Baazigar – Week 18 : Ranchi

Do you ever pay attention to those other people at the Filmfare and IIFA awards ceremonies – the editors, singers, cinematographers, etc? The camera never pans out to them. When a dance performance is on, nobody focuses on a choreographer to see if he is enjoying it. They all try and emulate the stars in dressing up. They think they wear the same long gowns and tuxedos and look the best they would ever do for the rest of the year. And yet there is always easy to tell who is a technician and who is a star. There will be that extra flab somewhere; something remiss about the fitting would stand out; maybe they would be wearing something that is so last season. Now if you are the cool kind who watch the Oscars and Grammys and watch the Indian ones only because it’s on in the living room on a Sunday evening, you would know the Indian stars are pretenders too. Look at a George Clooney or a Rihanna and you would notice that extra make up on Anushka’s eyes and Saifs attempt at pulling off highlights in his hair – so 2010!

( Read : The entire Baazigar Series – Kunj’s chronicles on Kashmir, Amritsar, Mcleodgunj, Mussoorie, Delhi-Gurgaon, Mughal Sarai – Varanasi, Bangalore,Pondicherry, Hyderabad, Puri, Dantewada, Kanha, Goa, Gujarat, Rajasthan and Kolkata.)

It is the same with the small town versus big town debate. While Ranchi laughably queues up and celebrates the arrival of KFC and Pantaloons, Mumbai and Delhi queue up outside Starbucks. The KFC launch of Ranchi was, by the way, the biggest first week of a KFC outlet anywhere in Asia. In the end, we all are not as different as we think. In my opinion small town aspiration is a myopic short-term articulation of the ambitions of a set of people. In reality, there is just ambition or lack of it, and that’s both universal and subjective.

I have been to several small towns in northern India these last few months and there exists in all of them this underground counterculture of local folk music, coupled with more mainstream language and sensibility. The hotch-potch leads to a genre which can easily fit into the ‘so bad its good’ category. Perhaps one of the greatest examples of that is the youtube sensation “Ischool ke tem pe, aane gori dam pe” (4 million views) which was shot here in Ranchi and the dam it refers to is the only real tourist attraction of Ranchi – the Kanke Dam. It is located at one end of the city, with a garden on a hillock overlooking a fairly large artificial lake. The said garden is a funny little place with little make-out places, amusement rides for kids like the haunted house inside a pyramid and a weird trippy little space ride, and random eateries. Also firmly in the ‘so bad its good’ category are the various disastrous attempts at English on road signs and store names and this curious little area in the city called ‘Chutia’.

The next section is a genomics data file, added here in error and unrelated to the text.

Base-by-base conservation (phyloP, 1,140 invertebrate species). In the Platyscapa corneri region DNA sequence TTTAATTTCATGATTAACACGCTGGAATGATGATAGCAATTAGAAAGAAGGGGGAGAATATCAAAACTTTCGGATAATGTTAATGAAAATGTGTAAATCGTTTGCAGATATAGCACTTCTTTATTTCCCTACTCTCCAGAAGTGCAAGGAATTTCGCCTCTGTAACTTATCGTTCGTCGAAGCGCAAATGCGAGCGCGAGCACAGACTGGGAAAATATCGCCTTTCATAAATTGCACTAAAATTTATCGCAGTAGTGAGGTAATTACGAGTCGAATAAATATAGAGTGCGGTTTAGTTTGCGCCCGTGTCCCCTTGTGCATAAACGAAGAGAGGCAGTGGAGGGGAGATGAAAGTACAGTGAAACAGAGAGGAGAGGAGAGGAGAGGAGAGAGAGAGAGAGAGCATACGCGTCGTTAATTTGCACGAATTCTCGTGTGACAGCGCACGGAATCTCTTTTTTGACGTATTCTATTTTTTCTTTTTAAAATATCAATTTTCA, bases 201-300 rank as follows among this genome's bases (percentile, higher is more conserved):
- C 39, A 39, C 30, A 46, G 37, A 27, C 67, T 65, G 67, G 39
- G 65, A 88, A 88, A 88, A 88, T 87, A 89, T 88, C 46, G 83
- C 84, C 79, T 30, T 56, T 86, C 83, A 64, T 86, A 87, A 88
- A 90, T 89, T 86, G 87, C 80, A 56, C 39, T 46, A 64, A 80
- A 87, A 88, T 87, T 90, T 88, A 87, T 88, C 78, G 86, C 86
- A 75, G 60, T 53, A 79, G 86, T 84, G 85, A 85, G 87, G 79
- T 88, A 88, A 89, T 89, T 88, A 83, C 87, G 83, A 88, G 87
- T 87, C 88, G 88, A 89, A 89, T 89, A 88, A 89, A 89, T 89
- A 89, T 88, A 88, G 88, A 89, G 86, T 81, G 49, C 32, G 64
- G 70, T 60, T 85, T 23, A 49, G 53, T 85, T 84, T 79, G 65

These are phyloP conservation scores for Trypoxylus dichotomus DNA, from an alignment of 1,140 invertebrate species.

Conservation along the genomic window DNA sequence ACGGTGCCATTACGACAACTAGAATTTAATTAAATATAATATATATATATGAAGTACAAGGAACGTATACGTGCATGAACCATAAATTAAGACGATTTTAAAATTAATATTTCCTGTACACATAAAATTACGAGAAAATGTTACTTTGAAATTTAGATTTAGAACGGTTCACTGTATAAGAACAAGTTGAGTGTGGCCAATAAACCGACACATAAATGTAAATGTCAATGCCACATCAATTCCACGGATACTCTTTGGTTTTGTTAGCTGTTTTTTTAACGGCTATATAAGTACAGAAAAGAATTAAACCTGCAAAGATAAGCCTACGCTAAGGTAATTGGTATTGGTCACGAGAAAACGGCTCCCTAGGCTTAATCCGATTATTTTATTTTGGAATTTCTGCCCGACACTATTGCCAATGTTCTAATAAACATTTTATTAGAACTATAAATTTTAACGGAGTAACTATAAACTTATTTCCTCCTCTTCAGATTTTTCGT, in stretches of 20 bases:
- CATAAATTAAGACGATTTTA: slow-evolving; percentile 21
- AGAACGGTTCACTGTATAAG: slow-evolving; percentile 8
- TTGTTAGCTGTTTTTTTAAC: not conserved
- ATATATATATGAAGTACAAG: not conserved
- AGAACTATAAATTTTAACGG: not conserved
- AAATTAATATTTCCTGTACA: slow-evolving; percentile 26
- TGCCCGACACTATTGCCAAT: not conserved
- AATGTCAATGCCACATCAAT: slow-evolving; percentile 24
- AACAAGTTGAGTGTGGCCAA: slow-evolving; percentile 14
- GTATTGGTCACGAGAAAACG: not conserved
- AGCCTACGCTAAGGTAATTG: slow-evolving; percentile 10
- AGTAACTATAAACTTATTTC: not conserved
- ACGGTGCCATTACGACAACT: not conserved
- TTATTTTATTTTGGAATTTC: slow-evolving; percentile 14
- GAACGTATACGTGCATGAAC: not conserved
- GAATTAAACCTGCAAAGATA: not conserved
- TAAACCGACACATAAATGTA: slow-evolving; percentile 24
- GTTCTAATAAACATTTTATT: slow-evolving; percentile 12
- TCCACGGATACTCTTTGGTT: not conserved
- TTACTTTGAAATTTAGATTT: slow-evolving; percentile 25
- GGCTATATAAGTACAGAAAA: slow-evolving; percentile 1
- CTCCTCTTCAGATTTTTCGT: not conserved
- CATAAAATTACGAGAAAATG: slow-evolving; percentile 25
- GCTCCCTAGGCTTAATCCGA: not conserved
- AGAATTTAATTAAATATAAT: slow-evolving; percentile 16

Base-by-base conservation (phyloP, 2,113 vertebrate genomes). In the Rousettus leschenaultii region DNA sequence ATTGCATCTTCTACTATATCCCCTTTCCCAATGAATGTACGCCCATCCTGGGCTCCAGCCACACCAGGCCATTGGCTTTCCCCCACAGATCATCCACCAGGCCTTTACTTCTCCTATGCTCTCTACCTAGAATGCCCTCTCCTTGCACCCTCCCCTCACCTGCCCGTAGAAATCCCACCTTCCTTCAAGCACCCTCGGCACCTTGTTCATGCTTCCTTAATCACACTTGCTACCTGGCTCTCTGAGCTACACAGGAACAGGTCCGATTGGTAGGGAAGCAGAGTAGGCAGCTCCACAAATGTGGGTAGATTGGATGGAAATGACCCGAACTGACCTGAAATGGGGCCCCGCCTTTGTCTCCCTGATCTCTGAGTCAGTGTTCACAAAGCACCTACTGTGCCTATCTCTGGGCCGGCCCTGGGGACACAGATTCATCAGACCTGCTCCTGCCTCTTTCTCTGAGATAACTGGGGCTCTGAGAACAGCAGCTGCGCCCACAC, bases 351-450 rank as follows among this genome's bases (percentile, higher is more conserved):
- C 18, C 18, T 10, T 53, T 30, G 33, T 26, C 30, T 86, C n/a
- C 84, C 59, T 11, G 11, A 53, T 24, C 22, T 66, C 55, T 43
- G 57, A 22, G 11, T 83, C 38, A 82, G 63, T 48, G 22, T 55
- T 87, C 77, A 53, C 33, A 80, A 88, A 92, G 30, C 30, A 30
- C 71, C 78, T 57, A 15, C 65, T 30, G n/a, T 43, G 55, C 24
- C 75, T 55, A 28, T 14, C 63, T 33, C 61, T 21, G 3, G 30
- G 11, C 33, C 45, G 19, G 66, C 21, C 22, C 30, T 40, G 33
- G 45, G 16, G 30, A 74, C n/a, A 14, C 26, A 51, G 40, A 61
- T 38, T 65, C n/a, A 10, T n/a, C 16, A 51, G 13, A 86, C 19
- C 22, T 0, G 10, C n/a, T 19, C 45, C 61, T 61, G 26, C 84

Pic 1 – A view of the famed Kanke Dam

Ranchi is a plateau and hence the weather is fairly pleasant all round the year. It was the summer capital of Bihar and now is the capital of Jharkhand and perhaps its biggest city. It has neither the efficient capitalism of Jamshedpur nor the coal-addled mania of Dhanbad. It is a city under construction. A city looks its worst when its on its way to becoming something more than its always been. It looks even worse than it does during its decadence because old plans are ripped apart, people are displaced, the ugly old buildings are torn down to make way for the new ones, rubble and old drains lie unattended as new, awkward structures are made on top of them. The perils of a newly formed state also adversely affect the growth of its cities. 4 presidents’ rules in 12 years indicate deserted plans, ego tussles, constantly switching loyalties and general lack of long term view on things. As my friend put it, Jharkhand is the most resource rich state in India. It is then, like a father blessed with a rather beautiful daughter. He can’t but look at it as a curse, what with her honor being in trouble all the time.